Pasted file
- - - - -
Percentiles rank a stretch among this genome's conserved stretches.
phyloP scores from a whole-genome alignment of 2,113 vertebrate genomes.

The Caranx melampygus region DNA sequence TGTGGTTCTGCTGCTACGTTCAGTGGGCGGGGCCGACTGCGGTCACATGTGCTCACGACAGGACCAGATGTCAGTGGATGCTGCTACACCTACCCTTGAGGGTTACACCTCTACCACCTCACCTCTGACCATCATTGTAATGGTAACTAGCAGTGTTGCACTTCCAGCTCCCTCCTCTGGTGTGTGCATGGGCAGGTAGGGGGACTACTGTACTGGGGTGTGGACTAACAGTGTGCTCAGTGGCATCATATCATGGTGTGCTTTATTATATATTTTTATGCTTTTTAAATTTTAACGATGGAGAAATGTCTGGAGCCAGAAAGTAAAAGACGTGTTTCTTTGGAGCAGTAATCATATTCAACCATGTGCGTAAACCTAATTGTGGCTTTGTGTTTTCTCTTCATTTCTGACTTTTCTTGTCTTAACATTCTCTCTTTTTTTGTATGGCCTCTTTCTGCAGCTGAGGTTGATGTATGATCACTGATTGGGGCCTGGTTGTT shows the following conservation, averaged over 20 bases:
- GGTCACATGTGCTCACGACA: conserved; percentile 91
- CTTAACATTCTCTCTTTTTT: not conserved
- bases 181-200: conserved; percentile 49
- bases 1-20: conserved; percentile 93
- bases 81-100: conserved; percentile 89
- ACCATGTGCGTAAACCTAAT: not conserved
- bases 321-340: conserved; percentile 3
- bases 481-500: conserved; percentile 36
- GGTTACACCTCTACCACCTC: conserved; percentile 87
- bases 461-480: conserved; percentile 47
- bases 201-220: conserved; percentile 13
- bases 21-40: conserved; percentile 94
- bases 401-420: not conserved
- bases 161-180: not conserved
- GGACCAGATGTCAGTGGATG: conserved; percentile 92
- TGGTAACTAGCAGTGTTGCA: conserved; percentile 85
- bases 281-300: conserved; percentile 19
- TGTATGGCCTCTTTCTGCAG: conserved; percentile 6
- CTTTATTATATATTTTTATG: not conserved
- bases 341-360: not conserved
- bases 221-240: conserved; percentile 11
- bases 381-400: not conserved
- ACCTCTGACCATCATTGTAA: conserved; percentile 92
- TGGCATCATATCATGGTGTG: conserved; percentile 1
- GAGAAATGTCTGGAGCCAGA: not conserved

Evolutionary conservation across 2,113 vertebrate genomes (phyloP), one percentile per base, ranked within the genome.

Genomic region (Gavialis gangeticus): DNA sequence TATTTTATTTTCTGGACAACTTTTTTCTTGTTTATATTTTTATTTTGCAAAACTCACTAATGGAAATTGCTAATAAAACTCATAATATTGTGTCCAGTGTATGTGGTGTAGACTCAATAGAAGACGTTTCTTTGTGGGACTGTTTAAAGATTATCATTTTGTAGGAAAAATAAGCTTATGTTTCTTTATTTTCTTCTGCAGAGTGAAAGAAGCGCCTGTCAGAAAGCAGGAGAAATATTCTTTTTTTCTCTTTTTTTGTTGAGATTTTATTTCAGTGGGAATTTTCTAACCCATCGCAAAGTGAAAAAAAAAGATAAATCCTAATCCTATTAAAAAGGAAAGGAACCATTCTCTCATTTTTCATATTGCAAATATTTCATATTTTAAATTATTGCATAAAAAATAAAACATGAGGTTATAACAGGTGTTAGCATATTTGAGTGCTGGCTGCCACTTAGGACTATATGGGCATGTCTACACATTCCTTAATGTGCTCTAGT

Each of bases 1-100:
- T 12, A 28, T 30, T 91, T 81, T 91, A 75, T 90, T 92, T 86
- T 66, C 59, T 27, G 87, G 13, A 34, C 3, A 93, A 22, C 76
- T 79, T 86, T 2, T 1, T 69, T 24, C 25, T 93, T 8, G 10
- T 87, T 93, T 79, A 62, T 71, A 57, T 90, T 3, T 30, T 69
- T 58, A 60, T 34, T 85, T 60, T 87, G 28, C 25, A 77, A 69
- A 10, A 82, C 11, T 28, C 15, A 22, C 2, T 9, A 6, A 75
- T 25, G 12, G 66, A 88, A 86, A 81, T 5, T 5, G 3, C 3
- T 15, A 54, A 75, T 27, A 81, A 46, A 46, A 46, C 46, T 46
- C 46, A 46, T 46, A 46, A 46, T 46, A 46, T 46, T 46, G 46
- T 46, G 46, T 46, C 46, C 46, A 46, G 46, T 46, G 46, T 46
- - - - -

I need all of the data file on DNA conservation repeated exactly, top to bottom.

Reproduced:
Percentiles rank a stretch among this genome's conserved stretches.
phyloP scores from a whole-genome alignment of 2,113 vertebrate genomes.

The Caranx melampygus region DNA sequence TGTGGTTCTGCTGCTACGTTCAGTGGGCGGGGCCGACTGCGGTCACATGTGCTCACGACAGGACCAGATGTCAGTGGATGCTGCTACACCTACCCTTGAGGGTTACACCTCTACCACCTCACCTCTGACCATCATTGTAATGGTAACTAGCAGTGTTGCACTTCCAGCTCCCTCCTCTGGTGTGTGCATGGGCAGGTAGGGGGACTACTGTACTGGGGTGTGGACTAACAGTGTGCTCAGTGGCATCATATCATGGTGTGCTTTATTATATATTTTTATGCTTTTTAAATTTTAACGATGGAGAAATGTCTGGAGCCAGAAAGTAAAAGACGTGTTTCTTTGGAGCAGTAATCATATTCAACCATGTGCGTAAACCTAATTGTGGCTTTGTGTTTTCTCTTCATTTCTGACTTTTCTTGTCTTAACATTCTCTCTTTTTTTGTATGGCCTCTTTCTGCAGCTGAGGTTGATGTATGATCACTGATTGGGGCCTGGTTGTT shows the following conservation, averaged over 20 bases:
- GGTCACATGTGCTCACGACA: conserved; percentile 91
- CTTAACATTCTCTCTTTTTT: not conserved
- bases 181-200: conserved; percentile 49
- bases 1-20: conserved; percentile 93
- bases 81-100: conserved; percentile 89
- ACCATGTGCGTAAACCTAAT: not conserved
- bases 321-340: conserved; percentile 3
- bases 481-500: conserved; percentile 36
- GGTTACACCTCTACCACCTC: conserved; percentile 87
- bases 461-480: conserved; percentile 47
- bases 201-220: conserved; percentile 13
- bases 21-40: conserved; percentile 94
- bases 401-420: not conserved
- bases 161-180: not conserved
- GGACCAGATGTCAGTGGATG: conserved; percentile 92
- TGGTAACTAGCAGTGTTGCA: conserved; percentile 85
- bases 281-300: conserved; percentile 19
- TGTATGGCCTCTTTCTGCAG: conserved; percentile 6
- CTTTATTATATATTTTTATG: not conserved
- bases 341-360: not conserved
- bases 221-240: conserved; percentile 11
- bases 381-400: not conserved
- ACCTCTGACCATCATTGTAA: conserved; percentile 92
- TGGCATCATATCATGGTGTG: conserved; percentile 1
- GAGAAATGTCTGGAGCCAGA: not conserved

Evolutionary conservation across 2,113 vertebrate genomes (phyloP), one percentile per base, ranked within the genome.

Genomic region (Gavialis gangeticus): DNA sequence TATTTTATTTTCTGGACAACTTTTTTCTTGTTTATATTTTTATTTTGCAAAACTCACTAATGGAAATTGCTAATAAAACTCATAATATTGTGTCCAGTGTATGTGGTGTAGACTCAATAGAAGACGTTTCTTTGTGGGACTGTTTAAAGATTATCATTTTGTAGGAAAAATAAGCTTATGTTTCTTTATTTTCTTCTGCAGAGTGAAAGAAGCGCCTGTCAGAAAGCAGGAGAAATATTCTTTTTTTCTCTTTTTTTGTTGAGATTTTATTTCAGTGGGAATTTTCTAACCCATCGCAAAGTGAAAAAAAAAGATAAATCCTAATCCTATTAAAAAGGAAAGGAACCATTCTCTCATTTTTCATATTGCAAATATTTCATATTTTAAATTATTGCATAAAAAATAAAACATGAGGTTATAACAGGTGTTAGCATATTTGAGTGCTGGCTGCCACTTAGGACTATATGGGCATGTCTACACATTCCTTAATGTGCTCTAGT

Each of bases 1-100:
- T 12, A 28, T 30, T 91, T 81, T 91, A 75, T 90, T 92, T 86
- T 66, C 59, T 27, G 87, G 13, A 34, C 3, A 93, A 22, C 76
- T 79, T 86, T 2, T 1, T 69, T 24, C 25, T 93, T 8, G 10
- T 87, T 93, T 79, A 62, T 71, A 57, T 90, T 3, T 30, T 69
- T 58, A 60, T 34, T 85, T 60, T 87, G 28, C 25, A 77, A 69
- A 10, A 82, C 11, T 28, C 15, A 22, C 2, T 9, A 6, A 75
- T 25, G 12, G 66, A 88, A 86, A 81, T 5, T 5, G 3, C 3
- T 15, A 54, A 75, T 27, A 81, A 46, A 46, A 46, C 46, T 46
- C 46, A 46, T 46, A 46, A 46, T 46, A 46, T 46, T 46, G 46
- T 46, G 46, T 46, C 46, C 46, A 46, G 46, T 46, G 46, T 46